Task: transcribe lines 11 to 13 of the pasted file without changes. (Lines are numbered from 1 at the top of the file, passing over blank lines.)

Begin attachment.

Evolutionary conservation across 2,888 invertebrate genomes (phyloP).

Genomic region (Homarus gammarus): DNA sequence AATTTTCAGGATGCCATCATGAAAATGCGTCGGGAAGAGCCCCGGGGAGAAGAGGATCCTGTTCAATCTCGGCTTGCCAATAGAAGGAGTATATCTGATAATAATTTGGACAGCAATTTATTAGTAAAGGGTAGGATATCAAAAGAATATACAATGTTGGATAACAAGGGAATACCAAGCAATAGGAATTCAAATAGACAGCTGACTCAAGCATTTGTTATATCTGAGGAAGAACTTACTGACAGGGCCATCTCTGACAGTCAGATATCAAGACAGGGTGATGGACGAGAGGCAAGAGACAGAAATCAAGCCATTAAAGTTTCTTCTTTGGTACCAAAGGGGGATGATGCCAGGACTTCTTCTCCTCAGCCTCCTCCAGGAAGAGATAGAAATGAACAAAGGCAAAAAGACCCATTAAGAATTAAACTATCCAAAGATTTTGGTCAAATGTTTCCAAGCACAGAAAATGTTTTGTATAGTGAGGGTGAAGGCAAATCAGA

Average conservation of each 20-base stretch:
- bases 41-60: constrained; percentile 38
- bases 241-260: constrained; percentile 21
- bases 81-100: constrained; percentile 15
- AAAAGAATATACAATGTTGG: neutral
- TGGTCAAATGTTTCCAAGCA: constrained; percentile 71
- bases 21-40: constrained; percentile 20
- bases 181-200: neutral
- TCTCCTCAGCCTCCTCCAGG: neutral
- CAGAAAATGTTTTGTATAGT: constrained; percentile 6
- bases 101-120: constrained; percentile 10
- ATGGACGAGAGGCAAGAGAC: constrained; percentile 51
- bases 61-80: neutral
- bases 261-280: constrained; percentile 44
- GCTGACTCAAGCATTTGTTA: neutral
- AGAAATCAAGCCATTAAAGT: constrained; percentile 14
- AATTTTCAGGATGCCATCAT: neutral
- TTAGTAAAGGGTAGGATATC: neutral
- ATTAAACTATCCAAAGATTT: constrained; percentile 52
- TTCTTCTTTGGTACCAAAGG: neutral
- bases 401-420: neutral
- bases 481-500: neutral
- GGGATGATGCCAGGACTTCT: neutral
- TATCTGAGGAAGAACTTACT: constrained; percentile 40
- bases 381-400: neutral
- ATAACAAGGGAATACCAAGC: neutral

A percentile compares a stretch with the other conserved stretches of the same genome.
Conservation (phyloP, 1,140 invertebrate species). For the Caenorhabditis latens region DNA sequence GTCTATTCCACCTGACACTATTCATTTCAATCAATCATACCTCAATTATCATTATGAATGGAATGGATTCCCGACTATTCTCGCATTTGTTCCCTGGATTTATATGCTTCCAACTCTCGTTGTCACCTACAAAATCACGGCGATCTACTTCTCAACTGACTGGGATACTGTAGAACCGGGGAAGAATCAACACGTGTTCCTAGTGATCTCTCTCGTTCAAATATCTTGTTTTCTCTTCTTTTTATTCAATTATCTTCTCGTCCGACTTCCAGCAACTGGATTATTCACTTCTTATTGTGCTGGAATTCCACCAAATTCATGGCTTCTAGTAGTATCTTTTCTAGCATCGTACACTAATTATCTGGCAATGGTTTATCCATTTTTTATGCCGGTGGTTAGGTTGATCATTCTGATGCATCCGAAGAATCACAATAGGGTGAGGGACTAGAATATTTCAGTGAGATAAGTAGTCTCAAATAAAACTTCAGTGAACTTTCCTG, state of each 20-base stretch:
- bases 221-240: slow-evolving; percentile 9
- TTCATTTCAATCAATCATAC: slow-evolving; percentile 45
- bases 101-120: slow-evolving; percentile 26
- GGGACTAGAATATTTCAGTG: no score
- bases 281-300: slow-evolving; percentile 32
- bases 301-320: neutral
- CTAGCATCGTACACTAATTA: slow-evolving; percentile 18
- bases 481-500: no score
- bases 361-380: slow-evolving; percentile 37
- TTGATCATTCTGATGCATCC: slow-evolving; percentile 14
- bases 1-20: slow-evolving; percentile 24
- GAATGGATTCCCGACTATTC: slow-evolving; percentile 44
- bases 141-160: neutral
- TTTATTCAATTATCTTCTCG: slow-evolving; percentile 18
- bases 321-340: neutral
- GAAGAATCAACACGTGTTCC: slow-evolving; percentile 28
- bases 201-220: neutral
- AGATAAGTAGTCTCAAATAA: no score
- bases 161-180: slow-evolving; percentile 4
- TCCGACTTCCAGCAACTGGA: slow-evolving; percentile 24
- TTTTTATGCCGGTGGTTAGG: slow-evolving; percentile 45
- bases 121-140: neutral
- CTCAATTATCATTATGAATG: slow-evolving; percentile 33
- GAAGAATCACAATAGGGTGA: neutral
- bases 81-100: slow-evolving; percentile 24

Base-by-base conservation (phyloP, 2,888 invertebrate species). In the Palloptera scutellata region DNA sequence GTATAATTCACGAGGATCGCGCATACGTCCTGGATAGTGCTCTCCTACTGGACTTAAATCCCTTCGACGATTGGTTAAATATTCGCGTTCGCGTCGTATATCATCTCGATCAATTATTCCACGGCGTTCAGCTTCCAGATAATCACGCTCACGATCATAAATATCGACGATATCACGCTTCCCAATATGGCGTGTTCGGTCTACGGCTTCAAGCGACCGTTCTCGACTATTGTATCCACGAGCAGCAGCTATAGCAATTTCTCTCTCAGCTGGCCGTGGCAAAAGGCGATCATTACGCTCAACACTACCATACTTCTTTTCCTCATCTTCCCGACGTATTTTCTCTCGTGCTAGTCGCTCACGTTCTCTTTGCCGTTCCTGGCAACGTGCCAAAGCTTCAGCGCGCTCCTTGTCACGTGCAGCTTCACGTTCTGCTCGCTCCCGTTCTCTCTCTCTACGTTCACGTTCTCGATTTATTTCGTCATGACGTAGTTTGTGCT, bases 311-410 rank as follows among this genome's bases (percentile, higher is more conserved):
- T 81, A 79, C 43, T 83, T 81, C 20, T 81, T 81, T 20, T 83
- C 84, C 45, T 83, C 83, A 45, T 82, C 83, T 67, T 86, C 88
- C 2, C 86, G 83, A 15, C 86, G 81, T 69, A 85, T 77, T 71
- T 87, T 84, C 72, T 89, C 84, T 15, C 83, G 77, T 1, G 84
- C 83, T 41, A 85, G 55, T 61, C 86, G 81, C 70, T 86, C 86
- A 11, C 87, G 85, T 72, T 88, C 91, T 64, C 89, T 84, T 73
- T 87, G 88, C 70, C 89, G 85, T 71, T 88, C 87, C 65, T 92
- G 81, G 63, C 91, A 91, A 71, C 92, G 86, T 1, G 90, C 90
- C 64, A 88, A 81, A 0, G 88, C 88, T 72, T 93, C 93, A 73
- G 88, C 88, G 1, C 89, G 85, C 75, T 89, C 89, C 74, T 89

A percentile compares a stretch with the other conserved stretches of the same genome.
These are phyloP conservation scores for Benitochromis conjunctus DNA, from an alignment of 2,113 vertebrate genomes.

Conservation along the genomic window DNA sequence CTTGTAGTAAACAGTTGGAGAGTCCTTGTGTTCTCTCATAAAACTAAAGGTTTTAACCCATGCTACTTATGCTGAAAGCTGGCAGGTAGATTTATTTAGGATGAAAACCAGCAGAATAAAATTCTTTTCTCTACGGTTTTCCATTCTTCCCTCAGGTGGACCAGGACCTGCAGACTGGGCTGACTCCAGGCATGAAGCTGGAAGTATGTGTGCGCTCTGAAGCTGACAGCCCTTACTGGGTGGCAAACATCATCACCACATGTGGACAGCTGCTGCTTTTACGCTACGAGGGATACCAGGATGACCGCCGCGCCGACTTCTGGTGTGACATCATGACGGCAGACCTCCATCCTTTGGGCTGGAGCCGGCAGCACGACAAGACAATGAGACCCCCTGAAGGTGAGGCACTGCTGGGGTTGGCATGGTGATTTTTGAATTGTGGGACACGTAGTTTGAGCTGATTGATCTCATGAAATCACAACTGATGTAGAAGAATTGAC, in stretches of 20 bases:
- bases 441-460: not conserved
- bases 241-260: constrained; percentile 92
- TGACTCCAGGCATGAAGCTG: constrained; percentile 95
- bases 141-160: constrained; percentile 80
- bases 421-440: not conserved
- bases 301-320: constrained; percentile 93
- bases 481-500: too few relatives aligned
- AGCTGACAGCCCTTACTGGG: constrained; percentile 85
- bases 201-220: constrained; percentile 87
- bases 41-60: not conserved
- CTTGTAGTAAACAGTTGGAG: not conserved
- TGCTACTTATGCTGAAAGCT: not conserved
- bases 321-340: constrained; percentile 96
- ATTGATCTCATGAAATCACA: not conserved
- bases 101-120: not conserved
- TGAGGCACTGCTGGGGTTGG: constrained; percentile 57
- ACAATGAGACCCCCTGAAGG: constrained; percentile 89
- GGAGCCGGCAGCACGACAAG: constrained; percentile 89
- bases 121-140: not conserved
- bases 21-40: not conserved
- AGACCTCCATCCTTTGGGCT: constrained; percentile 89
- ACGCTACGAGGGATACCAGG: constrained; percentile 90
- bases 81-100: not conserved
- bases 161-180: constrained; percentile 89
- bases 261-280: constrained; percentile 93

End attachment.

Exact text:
- TCTCCTCAGCCTCCTCCAGG: neutral
- CAGAAAATGTTTTGTATAGT: constrained; percentile 6
- bases 101-120: constrained; percentile 10